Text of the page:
Salvo 01.03.2024 8 minutes

Go West, Young Man

Black silhouette of a cowboy riding a horse at sunset

An Italian reflects on the great State of Texas.

Texas remains in the news—and for good reason. Recent efforts by state officials to protect its borders and deal with seemingly endless waves of illegal immigrants is an example of Texas’s bold vision to safeguard its sovereignty and its citizens.

But why would an Italian be interested in what happens in Texas? Many Americans do not know the long history of Italians engaging with the dusty, film-grained mystique of Texas, far across the Atlantic Ocean.

Given the increase of extreme progressive politics in the U.S., with growing self-hatred and a rejection of classic American culture, the collective imagination of the Italian population, however childlike it may at first glance appear, offers a fresh perspective. Our appreciation of Texas is real, and some rose-colored nostalgia from outside could be a powerful force for its ultimate preservation—not for Texas alone but for the ideals of America and its influence on the world.

Primarily through pop culture, Texas has long been a fixture in many Italian minds. An Italian born after World War II came to know the state through the famous comic strip TEX by Gianluigi Bonelli, which is largely unknown in the U.S. Italians enjoyed watching American Westerns, with their idealized, mythic depictions of clashes between cowboys and American Indians. These films kindled a passionate engagement with the state for generations.

Especially unforgettable to Italians are John Wayne’s great films—A Dollar of Honor, Rio Bravo, and El Dorado, among others—many of which also featured the excellent Dean Martin, himself the son of an Italian immigrant to the U.S. Many especially remember The Magnificent Seven, with Russian actor Julij Borisovic Briner, or Yul Brynner, as well as Steve McQueen, Charles Bronson, and James Coburn, to name only a few of the great hyper-macho actors who are fixed in our imagination.

With the arrival of television in Italian homes, certain American shows made their way into the affections of many hearts. Dallas, with its narration of the dramatic events surrounding the rich, Texas-based Ewing family, powerfully captured the attention of Italians from 1978 through 1991, gluing them to their TVs.

The Italian imagination about Texas is thus tinged with sometimes childish or romantic stereotypes, but the state has held prolonged attention, curiosity, and even dedication in our minds and hearts.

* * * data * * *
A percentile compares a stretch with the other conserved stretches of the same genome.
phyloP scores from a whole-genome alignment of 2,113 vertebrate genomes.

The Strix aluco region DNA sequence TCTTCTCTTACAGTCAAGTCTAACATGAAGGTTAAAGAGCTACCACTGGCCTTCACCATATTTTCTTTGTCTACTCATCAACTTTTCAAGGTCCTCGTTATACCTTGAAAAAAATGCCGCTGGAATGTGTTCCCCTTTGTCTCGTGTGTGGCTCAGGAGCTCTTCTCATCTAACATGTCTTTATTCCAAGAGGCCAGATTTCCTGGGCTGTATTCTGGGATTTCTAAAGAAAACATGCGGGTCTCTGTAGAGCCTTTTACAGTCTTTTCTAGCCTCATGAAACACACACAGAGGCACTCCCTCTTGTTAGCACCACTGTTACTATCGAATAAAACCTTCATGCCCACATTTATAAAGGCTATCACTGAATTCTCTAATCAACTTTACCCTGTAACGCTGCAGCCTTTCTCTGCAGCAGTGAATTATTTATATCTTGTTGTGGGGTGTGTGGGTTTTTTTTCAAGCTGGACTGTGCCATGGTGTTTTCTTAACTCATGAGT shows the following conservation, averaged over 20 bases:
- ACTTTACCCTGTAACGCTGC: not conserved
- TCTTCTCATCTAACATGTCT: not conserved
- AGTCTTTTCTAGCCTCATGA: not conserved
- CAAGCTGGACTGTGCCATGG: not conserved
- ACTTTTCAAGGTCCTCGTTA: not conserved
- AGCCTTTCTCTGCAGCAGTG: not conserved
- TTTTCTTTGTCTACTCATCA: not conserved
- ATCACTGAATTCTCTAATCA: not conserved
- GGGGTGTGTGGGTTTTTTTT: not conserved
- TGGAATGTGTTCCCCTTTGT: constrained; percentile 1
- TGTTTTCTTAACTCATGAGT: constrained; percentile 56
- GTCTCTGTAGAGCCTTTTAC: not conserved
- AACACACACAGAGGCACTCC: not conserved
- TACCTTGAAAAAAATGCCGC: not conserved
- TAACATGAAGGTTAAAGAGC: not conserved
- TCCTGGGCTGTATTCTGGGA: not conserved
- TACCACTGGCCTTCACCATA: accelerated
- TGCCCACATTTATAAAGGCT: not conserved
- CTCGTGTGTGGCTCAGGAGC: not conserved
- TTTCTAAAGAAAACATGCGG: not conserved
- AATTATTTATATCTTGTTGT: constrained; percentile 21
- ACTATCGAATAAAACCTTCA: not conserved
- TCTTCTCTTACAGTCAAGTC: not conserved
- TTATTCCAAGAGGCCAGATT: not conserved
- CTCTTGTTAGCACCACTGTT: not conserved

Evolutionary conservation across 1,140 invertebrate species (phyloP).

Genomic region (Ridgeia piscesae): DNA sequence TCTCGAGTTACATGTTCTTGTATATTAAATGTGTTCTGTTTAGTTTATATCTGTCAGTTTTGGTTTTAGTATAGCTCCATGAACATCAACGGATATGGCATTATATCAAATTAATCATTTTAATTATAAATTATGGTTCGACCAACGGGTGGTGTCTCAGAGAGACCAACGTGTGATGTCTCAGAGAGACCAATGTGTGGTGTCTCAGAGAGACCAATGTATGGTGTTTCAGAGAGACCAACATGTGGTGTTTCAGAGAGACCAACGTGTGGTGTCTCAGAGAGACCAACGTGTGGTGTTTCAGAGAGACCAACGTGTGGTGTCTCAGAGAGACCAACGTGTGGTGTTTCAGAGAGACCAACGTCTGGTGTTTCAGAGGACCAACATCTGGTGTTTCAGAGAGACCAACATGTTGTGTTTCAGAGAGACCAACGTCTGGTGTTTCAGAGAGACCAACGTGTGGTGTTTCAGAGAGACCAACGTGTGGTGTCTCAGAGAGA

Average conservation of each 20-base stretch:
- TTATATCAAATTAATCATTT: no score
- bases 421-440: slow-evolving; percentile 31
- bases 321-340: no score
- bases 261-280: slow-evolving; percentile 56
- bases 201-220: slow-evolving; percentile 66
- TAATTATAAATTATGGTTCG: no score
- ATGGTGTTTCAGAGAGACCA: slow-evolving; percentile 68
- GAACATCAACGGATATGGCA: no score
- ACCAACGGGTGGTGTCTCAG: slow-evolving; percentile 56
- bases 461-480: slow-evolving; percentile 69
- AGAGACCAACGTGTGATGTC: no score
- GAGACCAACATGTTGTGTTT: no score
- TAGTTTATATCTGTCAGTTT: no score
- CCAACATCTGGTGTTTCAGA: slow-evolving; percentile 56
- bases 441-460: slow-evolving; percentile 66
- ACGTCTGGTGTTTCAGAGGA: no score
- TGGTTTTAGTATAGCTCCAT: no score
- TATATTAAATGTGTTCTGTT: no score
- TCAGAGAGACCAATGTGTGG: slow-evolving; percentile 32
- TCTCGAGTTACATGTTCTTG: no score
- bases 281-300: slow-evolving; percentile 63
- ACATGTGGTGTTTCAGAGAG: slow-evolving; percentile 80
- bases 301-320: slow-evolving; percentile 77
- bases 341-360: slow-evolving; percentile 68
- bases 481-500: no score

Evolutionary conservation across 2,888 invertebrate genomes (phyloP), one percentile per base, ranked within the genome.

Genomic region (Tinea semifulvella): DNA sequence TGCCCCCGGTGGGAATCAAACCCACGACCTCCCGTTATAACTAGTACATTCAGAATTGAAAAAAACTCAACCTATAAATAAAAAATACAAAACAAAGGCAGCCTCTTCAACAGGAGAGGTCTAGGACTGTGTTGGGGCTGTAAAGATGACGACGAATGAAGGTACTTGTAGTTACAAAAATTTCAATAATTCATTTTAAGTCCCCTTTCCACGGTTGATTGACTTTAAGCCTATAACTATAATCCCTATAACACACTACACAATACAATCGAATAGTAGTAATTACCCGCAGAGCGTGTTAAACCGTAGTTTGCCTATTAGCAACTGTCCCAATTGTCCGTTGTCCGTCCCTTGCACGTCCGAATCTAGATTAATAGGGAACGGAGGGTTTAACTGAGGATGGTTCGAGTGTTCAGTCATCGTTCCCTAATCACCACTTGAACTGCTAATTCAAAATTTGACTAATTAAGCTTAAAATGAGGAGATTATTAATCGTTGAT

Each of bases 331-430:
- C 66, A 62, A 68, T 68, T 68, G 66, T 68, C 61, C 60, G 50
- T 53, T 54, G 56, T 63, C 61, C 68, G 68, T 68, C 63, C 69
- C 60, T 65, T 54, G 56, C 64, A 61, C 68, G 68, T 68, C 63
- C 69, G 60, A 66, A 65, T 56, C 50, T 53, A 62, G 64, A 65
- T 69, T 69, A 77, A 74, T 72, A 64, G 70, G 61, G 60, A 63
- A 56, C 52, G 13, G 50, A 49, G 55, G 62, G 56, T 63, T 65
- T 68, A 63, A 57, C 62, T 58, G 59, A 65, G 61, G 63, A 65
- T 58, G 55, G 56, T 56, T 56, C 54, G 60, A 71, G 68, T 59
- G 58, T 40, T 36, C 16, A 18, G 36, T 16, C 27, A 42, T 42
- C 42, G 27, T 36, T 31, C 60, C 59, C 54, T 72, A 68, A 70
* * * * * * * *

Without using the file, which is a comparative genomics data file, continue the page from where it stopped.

In response to this dedication and curiosity for Texas—which we still view as the “Far West”—Italian film companies began to produce their own films depicting the state. The famous “Spaghetti Westerns” of director Sergio Leone, starring Clint Eastwood as the classic anti-hero “Man with No Name,” marked the apogee of Italian fascination with the American West, and Texas in particular. Bud Spencer and Terence Hill, both Italian-born despite their stage names, starred in a string of Italian-made Westerns that also received international attention. The Spaghetti Western became a mirror for the American imagination, and the cross-pollination informed filmmaking on both continents.

The primary association of Texas in the Italian mind is freedom, born of the image of the cowboy dominating the vast empty space of the American West. The state is the emblem of freedom, and in this way Texas represents the whole of America. The Italian knows that Texans value their freedom and independence, and that no one can tell a true Texan to give up his rights.

The shutdowns in the midst of the Covid pandemic underscored the Texan commitment to liberty. While Italians were participating, unconsciously, in a great social experiment which saw them locked up at home for almost two-and-a-half years, in much of Texas life passed almost normally.

The governor of Texas decided not to apply violent, restrictive measures, knowing that Texans would never accept such hardships against their right to freedom and such a strong intrusion into their private lives. While Italians were allowed to leave their homes only for a few hours each day to go to the supermarket or hospital, using two masks even when being completely alone and in the open air, in Texas the use of masks was generally optional in most places—as was getting vaccinated. In Italy everything was done to induce people to get the jab. In this period of madness many people lost their jobs and their economic stability.

Emphasized in the sensible Texan approach in that time of normalized insanity was the state’s emphasis on hard work and economic stability—embodied for us in the cinematic vision of the weary but satisfied cowboy coming home after a long day in the sun with just his rifle, pony, and dust-covered face.

To any outside observer, this work ethic is descriptive of America generally but particularly applies to Texas. Even in Italy, and especially the southern part of the country where tourism dominates the economy, the immense importance of Texas’s oil industry, with its many fracking sites stretching across its prairies, is widely known. “They have the oil” is the traditional reference to Texan wealth, with the state having held the top place in U.S. oil production for many decades. But other industries are now also exploding, due to both Texas’s abundant natural resources and persistent work culture, as well as the influx of people into the state in response to hard line pandemic and other social control measures taken in deep blue states like California.